The purpose of this publication is to review the following: (1) the most relevant functional ingredients in the jackfruit tissues and by-products; (2) the impact of conventional extraction and assisted extraction by emerging technologies in the functional ingredient yield; and, finally, (3) the functionality and applications of those functional ingredients.

2. Bioactive Compounds of Jackfruit

This study will focus on the species of jackfruit Artocarpus heterophyllus Lam., the one with the most information reported. Furthermore, information on the other jackfruit species is scarce.

2.1. Pulp

Jackfruit pulp, the edible part of the fruit, has several functional ingredients and bioactive compounds. One of its most notable properties is its vitamin C content, with a reported value of 8.16 mg/100 g [24]. On the other hand, phenolic acids, flavonoids, flavanones, and their derivatives were found in extracts of dietary fiber from jackfruit pulp when characterizing their composition by chromatographic analysis and a quadrupole time-of-flight mass spectrometer in negative ion mode used for detection (UPLC-ESI-QTOF-MS/MS) [25]. Additionally, Singh et al. [26] reported the presence of three phenolic acids in the unripe pulp extracts, gallic (9.70 μg/g), ferulic (8.04 μg/g), and tannic (4.87 μg/g) acids, when analyzed by high-performance liquid chromatography (HPLC). These values differed from those obtained from the ripe pulp, where the amount of gallic acid was almost double (19.31 μg/g), the ferulic acid decreased (2.66 μg/g), while the tannic acid slightly increased (5.24 μg/g) [26]. Moreover, Galvez & Dizon [27] reported values for the fresh pulp’s total phenolic content between 125.91 and 127.73 mg CE (catechin equivalent)/100 g. In contrast, the tannin content was found to be between 127.73 and 208.72 mg VE (vanillin equivalent)/100 g depending on the physical, chemical, and functional properties [27]. Regarding the carotenoid presence in the pulp, de Faria et al. [28] found five major types of carotenoids, including 24–44% all-trans-lutein, 24–30% all-trans-β-carotene, 4–19% all-trans-neoxanthin, 4–9% 9-cis-neoxanthin, and 4–10% 9-cis-violaxanthin using high-performance liquid chromatography coupled with photodiode array and mass spectrometry detectors (HPLC-PDA-MS/MS). Their study showed a maximum total value of carotenoids of 150.3 μg/100 g [28].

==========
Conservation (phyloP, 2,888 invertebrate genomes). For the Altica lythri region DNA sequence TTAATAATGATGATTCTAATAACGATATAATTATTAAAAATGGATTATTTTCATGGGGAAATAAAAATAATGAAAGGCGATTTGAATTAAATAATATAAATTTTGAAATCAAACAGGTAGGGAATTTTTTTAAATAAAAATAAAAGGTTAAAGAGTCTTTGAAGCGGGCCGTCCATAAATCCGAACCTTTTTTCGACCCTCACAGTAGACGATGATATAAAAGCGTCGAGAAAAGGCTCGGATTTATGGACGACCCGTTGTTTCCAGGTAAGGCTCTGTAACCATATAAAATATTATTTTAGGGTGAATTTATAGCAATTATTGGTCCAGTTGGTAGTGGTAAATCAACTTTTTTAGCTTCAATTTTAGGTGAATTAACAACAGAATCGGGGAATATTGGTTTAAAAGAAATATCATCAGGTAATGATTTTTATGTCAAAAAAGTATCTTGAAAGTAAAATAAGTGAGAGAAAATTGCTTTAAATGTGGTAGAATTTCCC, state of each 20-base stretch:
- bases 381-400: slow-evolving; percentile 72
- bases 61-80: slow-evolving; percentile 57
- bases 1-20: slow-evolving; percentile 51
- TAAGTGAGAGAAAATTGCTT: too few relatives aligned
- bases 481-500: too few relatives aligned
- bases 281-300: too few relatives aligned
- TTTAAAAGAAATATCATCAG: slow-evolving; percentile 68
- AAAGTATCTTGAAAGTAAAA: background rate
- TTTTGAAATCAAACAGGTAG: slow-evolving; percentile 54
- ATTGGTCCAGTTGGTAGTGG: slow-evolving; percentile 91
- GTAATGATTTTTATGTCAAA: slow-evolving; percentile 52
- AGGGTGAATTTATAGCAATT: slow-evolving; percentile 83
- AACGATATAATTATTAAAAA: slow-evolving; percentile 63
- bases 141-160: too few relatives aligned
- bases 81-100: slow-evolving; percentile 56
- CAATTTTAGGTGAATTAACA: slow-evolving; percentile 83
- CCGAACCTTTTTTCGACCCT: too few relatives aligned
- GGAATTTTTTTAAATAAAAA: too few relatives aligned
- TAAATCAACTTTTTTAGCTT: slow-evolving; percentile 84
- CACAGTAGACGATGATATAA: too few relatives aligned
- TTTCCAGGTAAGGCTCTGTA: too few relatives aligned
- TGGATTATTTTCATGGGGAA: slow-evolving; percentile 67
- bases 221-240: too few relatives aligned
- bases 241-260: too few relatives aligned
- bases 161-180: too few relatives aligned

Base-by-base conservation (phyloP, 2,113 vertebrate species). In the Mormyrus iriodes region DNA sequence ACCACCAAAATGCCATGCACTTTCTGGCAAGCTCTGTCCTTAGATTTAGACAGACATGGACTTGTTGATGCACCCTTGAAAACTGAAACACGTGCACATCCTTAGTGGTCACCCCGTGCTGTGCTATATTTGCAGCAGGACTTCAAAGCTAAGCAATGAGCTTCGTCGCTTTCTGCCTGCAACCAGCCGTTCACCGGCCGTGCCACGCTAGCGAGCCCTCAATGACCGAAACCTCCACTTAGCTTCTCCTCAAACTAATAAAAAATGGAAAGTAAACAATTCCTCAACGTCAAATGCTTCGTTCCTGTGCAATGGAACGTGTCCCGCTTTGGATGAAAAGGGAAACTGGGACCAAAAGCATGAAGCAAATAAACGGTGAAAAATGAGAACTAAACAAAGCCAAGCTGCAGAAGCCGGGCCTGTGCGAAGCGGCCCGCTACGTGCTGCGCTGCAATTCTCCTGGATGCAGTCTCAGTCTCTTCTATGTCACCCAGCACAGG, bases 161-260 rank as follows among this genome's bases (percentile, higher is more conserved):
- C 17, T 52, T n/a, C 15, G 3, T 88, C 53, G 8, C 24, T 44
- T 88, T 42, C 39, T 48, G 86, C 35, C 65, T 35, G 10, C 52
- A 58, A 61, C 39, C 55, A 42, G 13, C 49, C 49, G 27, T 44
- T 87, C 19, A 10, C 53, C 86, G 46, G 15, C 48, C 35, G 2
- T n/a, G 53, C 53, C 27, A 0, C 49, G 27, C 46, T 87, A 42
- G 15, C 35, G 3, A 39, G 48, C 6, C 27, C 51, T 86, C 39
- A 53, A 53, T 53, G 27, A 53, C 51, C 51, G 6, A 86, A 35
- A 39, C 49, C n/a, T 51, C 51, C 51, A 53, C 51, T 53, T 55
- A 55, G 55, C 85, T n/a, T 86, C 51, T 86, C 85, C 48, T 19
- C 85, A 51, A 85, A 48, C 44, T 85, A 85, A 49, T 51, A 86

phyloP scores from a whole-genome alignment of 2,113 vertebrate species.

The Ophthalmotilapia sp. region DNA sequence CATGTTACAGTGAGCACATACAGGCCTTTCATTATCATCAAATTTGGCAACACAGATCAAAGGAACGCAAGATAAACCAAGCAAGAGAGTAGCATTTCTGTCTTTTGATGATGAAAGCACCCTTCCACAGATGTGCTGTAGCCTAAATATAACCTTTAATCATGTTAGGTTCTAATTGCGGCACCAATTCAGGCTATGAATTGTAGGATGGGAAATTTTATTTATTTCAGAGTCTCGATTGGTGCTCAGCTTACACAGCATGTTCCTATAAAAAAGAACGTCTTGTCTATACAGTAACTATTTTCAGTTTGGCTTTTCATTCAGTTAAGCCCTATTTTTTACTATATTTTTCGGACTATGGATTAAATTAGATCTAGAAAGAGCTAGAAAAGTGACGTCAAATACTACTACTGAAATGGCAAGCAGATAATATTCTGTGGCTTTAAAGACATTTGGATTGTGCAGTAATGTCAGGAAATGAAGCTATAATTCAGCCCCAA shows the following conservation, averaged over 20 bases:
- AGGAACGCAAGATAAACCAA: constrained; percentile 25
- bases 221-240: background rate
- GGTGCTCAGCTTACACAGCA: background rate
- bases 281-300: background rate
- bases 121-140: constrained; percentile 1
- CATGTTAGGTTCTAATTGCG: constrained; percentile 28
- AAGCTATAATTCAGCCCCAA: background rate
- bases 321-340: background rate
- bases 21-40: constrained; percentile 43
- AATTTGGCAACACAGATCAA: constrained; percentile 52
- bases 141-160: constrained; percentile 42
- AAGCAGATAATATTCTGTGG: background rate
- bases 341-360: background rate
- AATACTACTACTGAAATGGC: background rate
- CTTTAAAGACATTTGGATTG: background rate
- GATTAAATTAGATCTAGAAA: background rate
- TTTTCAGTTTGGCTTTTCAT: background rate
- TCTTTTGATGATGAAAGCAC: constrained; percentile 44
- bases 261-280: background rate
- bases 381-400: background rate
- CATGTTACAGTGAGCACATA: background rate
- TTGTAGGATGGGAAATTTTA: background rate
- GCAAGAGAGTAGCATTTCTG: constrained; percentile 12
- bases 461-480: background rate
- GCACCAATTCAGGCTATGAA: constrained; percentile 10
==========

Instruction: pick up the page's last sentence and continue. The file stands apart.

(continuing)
Regarding fatty acids, Chowdhury et al. [14] reported a total amount of fatty acids of 31.9 mg per 100 g of petroleum ether extract (105 mg per 100 g of whole fruit) in the edible part (fertilized fleshy perianths) of jackfruit.

2.2. Seed

Jackfruit seeds have many bioactive compounds such as polyphenols, and within these, mainly phenolic acids, flavonoids, and stilbenes [29]. Depending on the extraction technique used, those compounds might present variations in their chemical composition or bioactivity [20]. Kumoro et al. [1] reported values for polyphenols (243 ± 27.0 mg of gallic acid equivalent (GAE)/100 g dry seeds), flavonoids (2.03 ± 0.06 mg EC/100 g dry seeds), tannins (0.06–0.229 mg/100 g of seed), ferulic acid (0.216 mg/100 g of seed), and gallic acid (1.105 ± 0.1 2 mg/100 g of seed).